| 0 Comments
William is a member of The Motley Fool Blog Network — entries represent the personal opinions of our bloggers and are not formally edited.
Recent years have been tough with unemployment rising to double digits in the latter part of 2009 (see chart below). Unemployment has declined slowly but steadily to the current rate of 8.1% but is still above the pre-recession norm of 5-6%. Businesses and consumers alike suffer during times of high unemployment. I am always on the lookout for companies that can be profitable during good times and bad. Dorman Products, Inc. (NASDAQ: DORM), a supplier of automotive replacement parts for the automotive aftermarket, is the company that benefits from frugal times.
According to Dorman Products’ SEC filings, the average ownership of a car is now 10.8 years which means that people realize that it’s cheaper to hang onto a car longer even though that might require more replacement parts along the way. Since Dorman Products focuses mainly on automotive replacement parts in the aftermarket, selling to well known retailers such as Autozone and Advanced Auto Parts, they stand to gain momentum from increased demand for automotive parts as the collective age of the American vehicle increases.
Dorman Products is focused on a more specialized product line, mainly automotive parts, while their listed competitors (Napa’s parent company Genuine Parts Company (NYSE: GPC) and Federal Mogul (NASDAQ: FDML) deal in other types of parts. Genuine Parts Company supplies industrial products such as bearings and motors under another well known name in the heavy industrial sector called Motion Industries. Genuine Parts Company also provides office products through a company known as S.P. Richards Company. Federal Mogul supplies parts for all manner of vehicles in rail, marine and aerospace.
Dorman Products small size makes growth easier. Genuine Parts Company and Federal Mogul have much higher revenue streams but are growing at a far slower rate than Dorman Products. The rate of revenue growth over the past five years for Dorman Products is nearly four times that of Genuine Parts and thirty-five times the growth rate of Federal Mogul (see chart below). Free cash flow growth for Dorman Products is 944% versus 59% for Genuine Parts. Federal Mogul’s free cash flow growth has been negative over the past five years (see chart below).
Dorman Products not only has a higher rate of growth in terms of revenue and free cash flow, they also keep more of what they earn (see chart below). Dorman Products’ operating margin stands at 17% versus 8% for Genuine Parts and 4% for Federal Mogul. Dorman Products’ profit margin is more than double that of Genuine Parts.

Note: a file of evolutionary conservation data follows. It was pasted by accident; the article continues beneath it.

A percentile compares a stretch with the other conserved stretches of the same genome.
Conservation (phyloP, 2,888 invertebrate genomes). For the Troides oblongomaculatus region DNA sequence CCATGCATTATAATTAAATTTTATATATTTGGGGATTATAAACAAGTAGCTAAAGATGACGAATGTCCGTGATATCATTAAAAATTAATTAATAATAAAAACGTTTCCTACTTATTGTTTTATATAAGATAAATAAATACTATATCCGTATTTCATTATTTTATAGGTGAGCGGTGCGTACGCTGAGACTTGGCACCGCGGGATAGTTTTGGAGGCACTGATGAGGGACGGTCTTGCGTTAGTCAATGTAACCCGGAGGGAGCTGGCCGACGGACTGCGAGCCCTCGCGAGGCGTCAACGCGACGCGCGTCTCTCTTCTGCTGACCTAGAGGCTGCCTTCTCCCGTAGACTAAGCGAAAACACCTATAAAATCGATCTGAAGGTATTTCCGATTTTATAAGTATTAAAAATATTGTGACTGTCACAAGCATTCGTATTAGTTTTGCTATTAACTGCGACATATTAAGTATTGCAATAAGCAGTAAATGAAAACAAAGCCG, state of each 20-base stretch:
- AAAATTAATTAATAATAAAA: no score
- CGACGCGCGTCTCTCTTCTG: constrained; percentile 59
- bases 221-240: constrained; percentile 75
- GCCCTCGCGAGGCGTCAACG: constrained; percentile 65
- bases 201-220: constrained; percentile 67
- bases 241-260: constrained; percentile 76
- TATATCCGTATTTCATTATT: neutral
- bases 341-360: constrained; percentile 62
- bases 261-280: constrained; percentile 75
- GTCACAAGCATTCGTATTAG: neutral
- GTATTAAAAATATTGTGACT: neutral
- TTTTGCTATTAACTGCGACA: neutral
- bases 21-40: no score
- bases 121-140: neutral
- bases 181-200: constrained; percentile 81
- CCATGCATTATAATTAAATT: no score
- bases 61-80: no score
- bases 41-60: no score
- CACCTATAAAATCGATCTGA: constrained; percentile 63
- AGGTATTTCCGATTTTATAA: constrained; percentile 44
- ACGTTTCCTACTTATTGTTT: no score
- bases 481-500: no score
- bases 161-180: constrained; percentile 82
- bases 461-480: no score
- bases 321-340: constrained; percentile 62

The debt ratios of Dorman Products are excellent (see chart below). The long-term debt to equity ratio of Dorman Products is zero as of the most recent quarter. Federal Mogul by contrast is 272%. The total debt to equity ratio of Dorman Products is only 20%. Genuine Parts Company has a debt to equity ratio of 17%.
Another thing to like about Dorman Products is that the largest shareholder, Chairman, CEO and Treasurer Steven L. Berman, owns 19% of the company. I believe management that hold a large interest in the company they run are going to be good stewards and that their interests are going to be aligned with shareholder’s interest as a whole. It also lessens management turnover which can be detrimental to a company.
There are fundamental risks with this company despite the excellent metrics described above. The company has expressed concerns about pressure from customers to extend their payment terms and lower prices. Retailers that Dorman deals with are feeling the financial heat from the final consumer who is contending with lower take home pay. Dorman may be selling more products because of tighter times but margins are under constant pressure. Dorman occasionally sells their accounts receivable to increase liquidity and lower risk. However, Dorman Products is also trying to develop new products that can fit into cars better and save the final consumer time. This should keep continued customer interest.
Political risk for Dorman Products from a selling standpoint is low because they sell primarily in North America. However, they buy a lot of parts from places such as China. The Yuan has increased in value relative to the U.S. dollar making it more expensive to buy from there. If this trend continues margins may come under pressure from this front as well.
Market risk for Dorman Products is moderate with a P/E ratio of around 18. The stock market has been over exuberant in my opinion. I am going to wait for a correction before buying.
With continued unemployment rates above recent historical norms the American consumer is going to stay frugal. Future product development should aid in Dorman Products future prosperity. It would be wise to keep an eye on Dorman Products’ margins because customers are going to continue to exert pressure on them. The moderate P/E ratio compels me to wait before buying or making a Motley Fool Caps call. Dorman Products, given the right price, should provide superior returns.